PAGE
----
Equine welfare teams from The Donkey Sanctuary and the RSPCA enjoyed some well-deserved downtime recently when they took part in wellbeing sessions with resident sanctuary donkeys.

Held at The Donkey Sanctuary’s international HQ in Sidmouth and regional centre near Leeds, Donkey Welfare Advisers from The Donkey Sanctuary and Equine Officers from the RSPCA had the opportunity to connect with each other away from their working lives.

The participants were given the chance to develop their understanding of donkey-assisted activities by taking part in mindfulness, interaction and donkey-facilitated learning sessions at the centres in Devon and Yorkshire.

In Sidmouth, the group explored life skills such as self-awareness and managing emotions, and practised how to lower their energy levels using mindfulness techniques.

They also discussed ways to use these techniques in their everyday lives, particularly when entering difficult or emotionally charged situations. They talked about the importance of spending a few minutes to check in with oneself, slow their breathing and become more present. This helps to create a calmer environment for the equines, who would then be more comfortable to be approached, and maybe even initiate the approach themselves.

A similar programme of events was held at the Leeds sanctuary, which is set in the Yorkshire countryside. The day’s objectives were to help the visitors to regroup, recharge, restore, relax and reinspire through their participation in several activities, while learning further about the work of the centre.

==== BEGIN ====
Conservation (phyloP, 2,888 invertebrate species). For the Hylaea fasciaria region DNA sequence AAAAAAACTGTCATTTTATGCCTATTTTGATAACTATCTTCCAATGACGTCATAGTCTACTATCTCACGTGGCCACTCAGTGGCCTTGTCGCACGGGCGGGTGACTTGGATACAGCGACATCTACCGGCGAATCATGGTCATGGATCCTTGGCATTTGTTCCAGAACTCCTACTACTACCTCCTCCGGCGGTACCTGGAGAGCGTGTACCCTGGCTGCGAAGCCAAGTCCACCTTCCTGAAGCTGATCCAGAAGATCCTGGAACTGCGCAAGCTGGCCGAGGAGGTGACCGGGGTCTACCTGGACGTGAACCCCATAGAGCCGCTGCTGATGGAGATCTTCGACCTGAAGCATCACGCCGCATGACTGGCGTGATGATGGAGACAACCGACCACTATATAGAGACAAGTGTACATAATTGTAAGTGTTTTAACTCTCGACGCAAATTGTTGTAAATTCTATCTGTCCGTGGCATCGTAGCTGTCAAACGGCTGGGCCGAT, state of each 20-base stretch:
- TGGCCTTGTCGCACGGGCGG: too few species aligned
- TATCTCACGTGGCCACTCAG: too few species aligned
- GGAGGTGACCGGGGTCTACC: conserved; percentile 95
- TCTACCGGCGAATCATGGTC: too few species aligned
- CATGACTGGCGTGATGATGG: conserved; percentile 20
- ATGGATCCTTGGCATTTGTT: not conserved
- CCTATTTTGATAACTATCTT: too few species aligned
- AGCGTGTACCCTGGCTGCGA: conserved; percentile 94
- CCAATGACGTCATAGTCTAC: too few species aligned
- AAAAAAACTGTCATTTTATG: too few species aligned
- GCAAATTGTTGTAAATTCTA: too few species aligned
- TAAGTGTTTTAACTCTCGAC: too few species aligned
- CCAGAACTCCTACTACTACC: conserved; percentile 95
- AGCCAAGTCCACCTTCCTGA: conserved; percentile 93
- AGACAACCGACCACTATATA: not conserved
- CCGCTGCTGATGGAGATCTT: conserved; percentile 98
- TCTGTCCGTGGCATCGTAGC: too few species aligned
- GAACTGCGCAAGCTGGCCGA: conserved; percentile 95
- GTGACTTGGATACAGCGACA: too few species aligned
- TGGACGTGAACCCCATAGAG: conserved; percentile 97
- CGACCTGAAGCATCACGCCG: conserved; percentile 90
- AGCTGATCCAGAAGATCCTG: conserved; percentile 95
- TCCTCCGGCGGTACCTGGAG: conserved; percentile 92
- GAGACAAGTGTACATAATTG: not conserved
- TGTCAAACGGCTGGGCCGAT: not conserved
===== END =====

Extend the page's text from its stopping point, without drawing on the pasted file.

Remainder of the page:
The day began with a group mindfulness and grounding session. This was followed by discussions around boundaries, approach and connection activities, donkey observations, and managing feelings and emotions.

There was then time for a buddy walk with the some of the donkeys through the centre’s countryside grounds, before finishing the day with quiet time for reflection.

Feeling supported

Hannah Bryer, Head of Welfare at The Donkey Sanctuary and organiser of the day, said: “Working in animal welfare is extremely rewarding but often involves working in highly emotive and complex situations with the potential for conflict. Our Donkey Welfare Advisers work as part of a remote team, so it vital to provide opportunities for them to connect with each other and feel supported.

“It was also great to welcome the RSPCA Equine Officers (EOs) to join our sessions. The Equine Officers are often the first point of contact for equine welfare issues among their colleagues, so to hear that these sessions left them with a better understanding of donkeys, as well as benefiting their own welfare, is fantastic.

“Donkeys are always at the forefront of our minds, and what is fantastic about these sessions is that they not only serve to support the wellbeing of people, but they are also an invaluable opportunity for learning more about donkeys and their welfare.”

Christine Styles, RSPCA Inspector and National Inspectorate Equine Co-ordinator, said: “We really enjoyed the day and I will certainly use some of the mindfulness techniques I have learnt.

“The donkeys made the day with their beautiful personalities and perfect natures, and it was such a treat to be able to spend the time with them. Observing the donkeys’ behaviours towards us was very interesting and certainly a learning experience.”

Hannah added: “Collaboration is an essential part of welfare work, and these sessions help build and strengthen relationships between agencies who so often are called together in the most challenging of circumstances.”

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